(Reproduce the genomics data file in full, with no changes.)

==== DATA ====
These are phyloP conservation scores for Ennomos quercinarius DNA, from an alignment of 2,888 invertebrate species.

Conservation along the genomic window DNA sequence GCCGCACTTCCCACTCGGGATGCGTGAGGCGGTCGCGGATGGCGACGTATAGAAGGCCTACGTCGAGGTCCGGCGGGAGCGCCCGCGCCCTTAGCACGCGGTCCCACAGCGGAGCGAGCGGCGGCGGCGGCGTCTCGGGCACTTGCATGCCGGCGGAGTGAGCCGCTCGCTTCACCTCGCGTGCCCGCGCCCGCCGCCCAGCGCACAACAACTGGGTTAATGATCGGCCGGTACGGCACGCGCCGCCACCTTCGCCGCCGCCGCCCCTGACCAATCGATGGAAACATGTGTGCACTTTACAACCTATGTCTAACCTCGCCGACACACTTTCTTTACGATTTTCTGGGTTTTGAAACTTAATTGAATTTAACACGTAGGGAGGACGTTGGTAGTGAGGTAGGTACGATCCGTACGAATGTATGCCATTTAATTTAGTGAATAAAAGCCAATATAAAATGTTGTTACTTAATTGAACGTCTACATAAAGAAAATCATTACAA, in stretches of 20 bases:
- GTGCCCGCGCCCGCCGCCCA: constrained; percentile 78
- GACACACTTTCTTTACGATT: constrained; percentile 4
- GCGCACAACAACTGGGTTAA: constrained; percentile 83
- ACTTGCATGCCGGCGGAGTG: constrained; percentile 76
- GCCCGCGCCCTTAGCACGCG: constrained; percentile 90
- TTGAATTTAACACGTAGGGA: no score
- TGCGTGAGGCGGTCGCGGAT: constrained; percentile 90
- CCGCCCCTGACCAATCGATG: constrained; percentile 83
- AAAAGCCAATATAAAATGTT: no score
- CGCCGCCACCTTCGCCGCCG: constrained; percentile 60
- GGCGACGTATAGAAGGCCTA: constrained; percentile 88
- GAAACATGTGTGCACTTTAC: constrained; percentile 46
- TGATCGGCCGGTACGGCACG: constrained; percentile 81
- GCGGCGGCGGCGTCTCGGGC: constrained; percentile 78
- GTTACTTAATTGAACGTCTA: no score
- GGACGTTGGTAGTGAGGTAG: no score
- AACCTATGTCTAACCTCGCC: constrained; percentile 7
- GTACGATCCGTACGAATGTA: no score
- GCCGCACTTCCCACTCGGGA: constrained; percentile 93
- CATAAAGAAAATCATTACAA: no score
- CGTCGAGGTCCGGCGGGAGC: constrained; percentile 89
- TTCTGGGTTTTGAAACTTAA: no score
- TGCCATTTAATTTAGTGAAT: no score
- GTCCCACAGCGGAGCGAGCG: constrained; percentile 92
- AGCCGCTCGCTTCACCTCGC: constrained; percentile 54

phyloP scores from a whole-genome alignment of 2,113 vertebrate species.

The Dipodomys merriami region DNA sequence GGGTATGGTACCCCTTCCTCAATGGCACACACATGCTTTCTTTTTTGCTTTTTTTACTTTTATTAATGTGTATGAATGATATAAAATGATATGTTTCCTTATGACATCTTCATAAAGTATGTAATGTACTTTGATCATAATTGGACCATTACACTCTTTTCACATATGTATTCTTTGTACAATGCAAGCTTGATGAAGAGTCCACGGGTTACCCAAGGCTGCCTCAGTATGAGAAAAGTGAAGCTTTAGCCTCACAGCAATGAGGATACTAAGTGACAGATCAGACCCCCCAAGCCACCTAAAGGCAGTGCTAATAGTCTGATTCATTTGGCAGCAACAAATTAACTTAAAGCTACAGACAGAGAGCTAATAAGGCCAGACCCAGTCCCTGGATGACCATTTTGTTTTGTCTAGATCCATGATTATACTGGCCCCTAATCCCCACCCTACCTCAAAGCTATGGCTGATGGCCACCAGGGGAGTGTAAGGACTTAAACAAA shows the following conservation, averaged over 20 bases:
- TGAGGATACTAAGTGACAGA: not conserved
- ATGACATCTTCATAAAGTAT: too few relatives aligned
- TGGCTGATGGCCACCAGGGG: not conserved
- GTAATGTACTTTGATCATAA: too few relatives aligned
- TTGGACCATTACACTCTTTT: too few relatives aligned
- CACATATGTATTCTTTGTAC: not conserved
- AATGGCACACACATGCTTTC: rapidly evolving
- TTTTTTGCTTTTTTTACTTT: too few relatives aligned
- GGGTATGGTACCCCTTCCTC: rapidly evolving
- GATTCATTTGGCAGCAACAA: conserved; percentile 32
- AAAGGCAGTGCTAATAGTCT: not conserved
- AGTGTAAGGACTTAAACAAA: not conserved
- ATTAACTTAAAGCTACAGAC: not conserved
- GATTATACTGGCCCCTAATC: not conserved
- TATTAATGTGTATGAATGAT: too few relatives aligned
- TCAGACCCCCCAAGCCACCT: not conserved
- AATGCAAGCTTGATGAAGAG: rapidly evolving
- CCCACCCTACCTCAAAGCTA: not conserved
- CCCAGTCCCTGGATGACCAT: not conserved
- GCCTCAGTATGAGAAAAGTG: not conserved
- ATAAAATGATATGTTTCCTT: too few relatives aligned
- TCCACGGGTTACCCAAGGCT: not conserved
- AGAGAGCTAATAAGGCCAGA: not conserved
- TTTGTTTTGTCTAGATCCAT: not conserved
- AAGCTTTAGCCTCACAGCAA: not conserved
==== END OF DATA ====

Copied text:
These are phyloP conservation scores for Ennomos quercinarius DNA, from an alignment of 2,888 invertebrate species.

Conservation along the genomic window DNA sequence GCCGCACTTCCCACTCGGGATGCGTGAGGCGGTCGCGGATGGCGACGTATAGAAGGCCTACGTCGAGGTCCGGCGGGAGCGCCCGCGCCCTTAGCACGCGGTCCCACAGCGGAGCGAGCGGCGGCGGCGGCGTCTCGGGCACTTGCATGCCGGCGGAGTGAGCCGCTCGCTTCACCTCGCGTGCCCGCGCCCGCCGCCCAGCGCACAACAACTGGGTTAATGATCGGCCGGTACGGCACGCGCCGCCACCTTCGCCGCCGCCGCCCCTGACCAATCGATGGAAACATGTGTGCACTTTACAACCTATGTCTAACCTCGCCGACACACTTTCTTTACGATTTTCTGGGTTTTGAAACTTAATTGAATTTAACACGTAGGGAGGACGTTGGTAGTGAGGTAGGTACGATCCGTACGAATGTATGCCATTTAATTTAGTGAATAAAAGCCAATATAAAATGTTGTTACTTAATTGAACGTCTACATAAAGAAAATCATTACAA, in stretches of 20 bases:
- GTGCCCGCGCCCGCCGCCCA: constrained; percentile 78
- GACACACTTTCTTTACGATT: constrained; percentile 4
- GCGCACAACAACTGGGTTAA: constrained; percentile 83
- ACTTGCATGCCGGCGGAGTG: constrained; percentile 76
- GCCCGCGCCCTTAGCACGCG: constrained; percentile 90
- TTGAATTTAACACGTAGGGA: no score
- TGCGTGAGGCGGTCGCGGAT: constrained; percentile 90
- CCGCCCCTGACCAATCGATG: constrained; percentile 83
- AAAAGCCAATATAAAATGTT: no score
- CGCCGCCACCTTCGCCGCCG: constrained; percentile 60
- GGCGACGTATAGAAGGCCTA: constrained; percentile 88
- GAAACATGTGTGCACTTTAC: constrained; percentile 46
- TGATCGGCCGGTACGGCACG: constrained; percentile 81
- GCGGCGGCGGCGTCTCGGGC: constrained; percentile 78
- GTTACTTAATTGAACGTCTA: no score
- GGACGTTGGTAGTGAGGTAG: no score
- AACCTATGTCTAACCTCGCC: constrained; percentile 7
- GTACGATCCGTACGAATGTA: no score
- GCCGCACTTCCCACTCGGGA: constrained; percentile 93
- CATAAAGAAAATCATTACAA: no score
- CGTCGAGGTCCGGCGGGAGC: constrained; percentile 89
- TTCTGGGTTTTGAAACTTAA: no score
- TGCCATTTAATTTAGTGAAT: no score
- GTCCCACAGCGGAGCGAGCG: constrained; percentile 92
- AGCCGCTCGCTTCACCTCGC: constrained; percentile 54

phyloP scores from a whole-genome alignment of 2,113 vertebrate species.

The Dipodomys merriami region DNA sequence GGGTATGGTACCCCTTCCTCAATGGCACACACATGCTTTCTTTTTTGCTTTTTTTACTTTTATTAATGTGTATGAATGATATAAAATGATATGTTTCCTTATGACATCTTCATAAAGTATGTAATGTACTTTGATCATAATTGGACCATTACACTCTTTTCACATATGTATTCTTTGTACAATGCAAGCTTGATGAAGAGTCCACGGGTTACCCAAGGCTGCCTCAGTATGAGAAAAGTGAAGCTTTAGCCTCACAGCAATGAGGATACTAAGTGACAGATCAGACCCCCCAAGCCACCTAAAGGCAGTGCTAATAGTCTGATTCATTTGGCAGCAACAAATTAACTTAAAGCTACAGACAGAGAGCTAATAAGGCCAGACCCAGTCCCTGGATGACCATTTTGTTTTGTCTAGATCCATGATTATACTGGCCCCTAATCCCCACCCTACCTCAAAGCTATGGCTGATGGCCACCAGGGGAGTGTAAGGACTTAAACAAA shows the following conservation, averaged over 20 bases:
- TGAGGATACTAAGTGACAGA: not conserved
- ATGACATCTTCATAAAGTAT: too few relatives aligned
- TGGCTGATGGCCACCAGGGG: not conserved
- GTAATGTACTTTGATCATAA: too few relatives aligned
- TTGGACCATTACACTCTTTT: too few relatives aligned
- CACATATGTATTCTTTGTAC: not conserved
- AATGGCACACACATGCTTTC: rapidly evolving
- TTTTTTGCTTTTTTTACTTT: too few relatives aligned
- GGGTATGGTACCCCTTCCTC: rapidly evolving
- GATTCATTTGGCAGCAACAA: conserved; percentile 32
- AAAGGCAGTGCTAATAGTCT: not conserved
- AGTGTAAGGACTTAAACAAA: not conserved
- ATTAACTTAAAGCTACAGAC: not conserved
- GATTATACTGGCCCCTAATC: not conserved
- TATTAATGTGTATGAATGAT: too few relatives aligned
- TCAGACCCCCCAAGCCACCT: not conserved
- AATGCAAGCTTGATGAAGAG: rapidly evolving
- CCCACCCTACCTCAAAGCTA: not conserved
- CCCAGTCCCTGGATGACCAT: not conserved
- GCCTCAGTATGAGAAAAGTG: not conserved
- ATAAAATGATATGTTTCCTT: too few relatives aligned
- TCCACGGGTTACCCAAGGCT: not conserved
- AGAGAGCTAATAAGGCCAGA: not conserved
- TTTGTTTTGTCTAGATCCAT: not conserved
- AAGCTTTAGCCTCACAGCAA: not conserved